I draw my heavily customized and camouflaged sniper rifle, line up the perfect shot on the enemy sniper then, just like that, he’s gone. This expertly trained and highly attuned sniper, that had been providing covering fire for nearly two minutes straight, randomly had the immediate instinct to duck behind cover as soon as a gun is aimed at his location – despite being out of his line of sight. I wait, and wait, and wait. There’s no sign of movement from his location. I decide to switch my attention to the heavily armored enemy rocking the minigun, but no sooner do I change weapon does that sniper rear its ugly head once more. A quick switch of my weapon back to my trusted sniper and, what? Once again, as if from divine intervention, the enemy sniper instantly returns to cover.
These types of events are not random, it’s not the result of some cascading AI scripts resulting in random psychic reactions from enemies, it happens in nearly every fight. I press the button to activate one of my abilities, the enemies react and move before humanly possible. Enemies will rush and advance on your position with absolutely zero care for their own survival. This makes sense for some of the units designed to rush, such as the lunatic that straps explosives to his chest and charges your location, but for other enemy types it becomes frustrating, predictable, and boring. A situation made worse when you face squads of enemies that take 200 bullets from an LMG to fell one soldier. On the surface The Division 2’s AI seems intelligent, responsive, and varied, but dig a little and you’ll find very limited AI behavior that is easily its biggest shortcoming.
The Division 2 truly stands head and shoulders above the competition with its myriad of activities and flurry of end-game content. It still bears the mark of Ubisoft as Agents head to new areas, repeating activities to free yet more civilians from tyranny – a formula used in practically every Ubisoft game of this generation – but it’s fine tuned to perfection. In previous Ubisoft games, I often found myself pushing to complete that first region 100%. Hunting down that last side quest, defeating that last high value target, only to feel exhausted to repeat the process a second, third, fourth and fifth time. In The Division 2, the team put just the right amount of content in each area to keep things fresh and engaging throughout the experience.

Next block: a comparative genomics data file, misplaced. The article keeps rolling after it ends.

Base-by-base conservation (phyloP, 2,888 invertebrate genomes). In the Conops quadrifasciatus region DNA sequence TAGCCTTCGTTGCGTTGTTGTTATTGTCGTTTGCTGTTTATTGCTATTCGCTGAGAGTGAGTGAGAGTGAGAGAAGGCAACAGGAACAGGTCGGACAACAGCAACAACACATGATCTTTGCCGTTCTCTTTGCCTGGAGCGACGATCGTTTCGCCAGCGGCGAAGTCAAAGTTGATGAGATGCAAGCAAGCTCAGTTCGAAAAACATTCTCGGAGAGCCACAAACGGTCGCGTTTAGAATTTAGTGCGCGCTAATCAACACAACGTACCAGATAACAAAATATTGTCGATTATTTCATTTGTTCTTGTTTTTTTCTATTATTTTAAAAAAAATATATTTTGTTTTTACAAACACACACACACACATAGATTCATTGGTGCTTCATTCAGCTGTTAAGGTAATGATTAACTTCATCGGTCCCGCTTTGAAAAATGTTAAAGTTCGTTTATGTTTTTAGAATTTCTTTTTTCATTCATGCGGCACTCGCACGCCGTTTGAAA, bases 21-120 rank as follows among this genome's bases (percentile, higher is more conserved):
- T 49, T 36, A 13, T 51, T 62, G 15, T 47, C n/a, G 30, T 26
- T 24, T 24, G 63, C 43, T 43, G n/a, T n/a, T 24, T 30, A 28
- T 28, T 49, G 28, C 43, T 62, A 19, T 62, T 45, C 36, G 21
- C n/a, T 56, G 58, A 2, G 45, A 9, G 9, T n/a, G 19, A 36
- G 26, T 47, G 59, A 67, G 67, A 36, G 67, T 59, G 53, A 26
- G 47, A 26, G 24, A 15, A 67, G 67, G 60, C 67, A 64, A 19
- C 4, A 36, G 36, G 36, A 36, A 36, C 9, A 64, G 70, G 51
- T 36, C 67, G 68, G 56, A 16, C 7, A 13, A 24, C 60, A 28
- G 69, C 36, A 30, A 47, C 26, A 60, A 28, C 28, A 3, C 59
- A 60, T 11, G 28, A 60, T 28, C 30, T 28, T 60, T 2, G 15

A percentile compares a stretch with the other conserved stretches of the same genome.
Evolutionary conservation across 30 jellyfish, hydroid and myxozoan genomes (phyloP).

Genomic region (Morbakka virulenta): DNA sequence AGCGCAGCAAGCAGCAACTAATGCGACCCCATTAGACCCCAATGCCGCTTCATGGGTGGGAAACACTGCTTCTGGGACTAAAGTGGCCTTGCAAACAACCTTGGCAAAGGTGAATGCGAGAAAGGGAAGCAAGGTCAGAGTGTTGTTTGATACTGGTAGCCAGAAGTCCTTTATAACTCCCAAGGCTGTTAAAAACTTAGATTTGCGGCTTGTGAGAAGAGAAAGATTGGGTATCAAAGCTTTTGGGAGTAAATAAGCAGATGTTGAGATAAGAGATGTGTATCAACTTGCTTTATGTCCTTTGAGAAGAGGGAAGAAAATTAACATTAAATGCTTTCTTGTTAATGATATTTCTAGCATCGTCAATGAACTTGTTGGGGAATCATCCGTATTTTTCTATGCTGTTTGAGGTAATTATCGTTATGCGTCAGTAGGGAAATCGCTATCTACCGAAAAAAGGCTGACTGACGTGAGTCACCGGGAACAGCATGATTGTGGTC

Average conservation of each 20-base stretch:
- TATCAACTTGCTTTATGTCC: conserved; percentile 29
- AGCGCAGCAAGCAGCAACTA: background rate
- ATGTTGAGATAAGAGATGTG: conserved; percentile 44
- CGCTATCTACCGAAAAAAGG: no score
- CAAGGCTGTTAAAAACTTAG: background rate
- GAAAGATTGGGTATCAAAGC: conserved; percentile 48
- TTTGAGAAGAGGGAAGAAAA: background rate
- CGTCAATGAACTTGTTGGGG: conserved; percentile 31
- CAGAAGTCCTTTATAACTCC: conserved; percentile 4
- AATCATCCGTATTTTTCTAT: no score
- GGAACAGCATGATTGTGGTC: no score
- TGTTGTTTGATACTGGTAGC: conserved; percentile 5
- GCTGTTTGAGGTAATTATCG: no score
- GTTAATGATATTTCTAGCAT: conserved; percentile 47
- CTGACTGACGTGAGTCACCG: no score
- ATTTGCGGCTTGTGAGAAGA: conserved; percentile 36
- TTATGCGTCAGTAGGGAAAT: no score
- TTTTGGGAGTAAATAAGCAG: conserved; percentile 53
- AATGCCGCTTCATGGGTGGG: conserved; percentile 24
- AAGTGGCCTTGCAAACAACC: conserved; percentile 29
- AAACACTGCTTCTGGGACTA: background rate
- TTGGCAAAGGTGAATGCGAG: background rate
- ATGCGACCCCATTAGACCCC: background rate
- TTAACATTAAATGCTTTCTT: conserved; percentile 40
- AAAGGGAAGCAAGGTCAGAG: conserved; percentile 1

A single phrase often thrown around the industry today best describes The Division 2. Content is king, and The Division 2 is the king of content. From launch, there’s a massive variety of objectives and activities as you progress, objectives and activities that expand, evolve and improve continuously throughout the campaign and even moreso when you reach end-game. Never before have I been so excited to complete a games main campaign. As soon as you hit level 30 and complete the main story you are bombarded with prompts and unlocks, each exposing something more interesting and exciting than the last.
Real-time conflicts and territory changes between the games multiple factions, hidden boss enemies that hold special cosmetic loot drops, evolving checkpoints that increase in power the more your presence is known in the area, strongholds that act as challenging dungeons with multiple boss battles and fantastic rewards, bounty targets that require the gathering of intel to locate, collectibles, the content just keeps going, and going, and going. And that’s just from the perspective of the PvE fan, there are entire areas dedicated to PvP. The content itself is only trumped by a single other aspect, the loot.
The Division 2 boasts incredibly interesting loot and advancement systems that allows players to truly specialize, customize, and improve their characters in a variety of ways. Tons of weapon customization options, the ability to switch talents and perks from one weapon to another, random chances of hitting the “critical” success when crafting, there’s no end to the ways you can improve your character in the game.
Tom Clancy’s The Division 2 raises the bar for the looter shooter genre. Put simply, it is the complete package.